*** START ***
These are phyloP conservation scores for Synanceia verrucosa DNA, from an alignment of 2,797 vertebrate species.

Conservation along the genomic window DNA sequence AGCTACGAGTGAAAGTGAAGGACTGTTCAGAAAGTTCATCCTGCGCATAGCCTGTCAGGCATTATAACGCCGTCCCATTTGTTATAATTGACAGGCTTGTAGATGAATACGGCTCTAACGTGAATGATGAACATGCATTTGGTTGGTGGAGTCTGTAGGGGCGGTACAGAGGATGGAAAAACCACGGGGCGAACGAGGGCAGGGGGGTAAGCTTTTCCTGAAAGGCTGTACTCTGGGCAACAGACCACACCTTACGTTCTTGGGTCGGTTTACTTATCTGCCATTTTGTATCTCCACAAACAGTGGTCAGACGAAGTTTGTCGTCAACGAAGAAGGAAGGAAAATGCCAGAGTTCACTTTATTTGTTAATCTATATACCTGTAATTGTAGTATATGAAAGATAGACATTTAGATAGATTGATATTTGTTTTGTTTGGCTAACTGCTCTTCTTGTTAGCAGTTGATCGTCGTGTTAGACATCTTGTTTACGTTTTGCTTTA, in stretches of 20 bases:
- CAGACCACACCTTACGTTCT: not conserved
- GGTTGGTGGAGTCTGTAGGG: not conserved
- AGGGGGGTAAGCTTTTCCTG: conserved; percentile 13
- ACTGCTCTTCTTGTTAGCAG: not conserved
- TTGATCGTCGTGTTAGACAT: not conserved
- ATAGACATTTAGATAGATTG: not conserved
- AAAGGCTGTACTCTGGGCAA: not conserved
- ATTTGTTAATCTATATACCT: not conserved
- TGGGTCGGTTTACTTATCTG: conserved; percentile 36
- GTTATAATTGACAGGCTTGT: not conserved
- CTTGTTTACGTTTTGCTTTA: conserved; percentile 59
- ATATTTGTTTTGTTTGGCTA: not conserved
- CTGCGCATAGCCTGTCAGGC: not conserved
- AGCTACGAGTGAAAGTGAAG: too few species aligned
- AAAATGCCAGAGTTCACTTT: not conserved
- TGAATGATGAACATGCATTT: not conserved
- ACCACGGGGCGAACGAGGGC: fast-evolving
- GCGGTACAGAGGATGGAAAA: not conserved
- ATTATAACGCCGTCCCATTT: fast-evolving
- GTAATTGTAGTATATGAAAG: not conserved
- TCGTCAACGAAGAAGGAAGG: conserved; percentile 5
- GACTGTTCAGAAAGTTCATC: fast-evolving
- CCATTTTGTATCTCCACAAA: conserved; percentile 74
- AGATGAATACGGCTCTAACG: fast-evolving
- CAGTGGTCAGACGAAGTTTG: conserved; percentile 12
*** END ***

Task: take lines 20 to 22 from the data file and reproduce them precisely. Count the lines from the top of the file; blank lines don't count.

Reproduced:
- GCGGTACAGAGGATGGAAAA: not conserved
- ATTATAACGCCGTCCCATTT: fast-evolving
- GTAATTGTAGTATATGAAAG: not conserved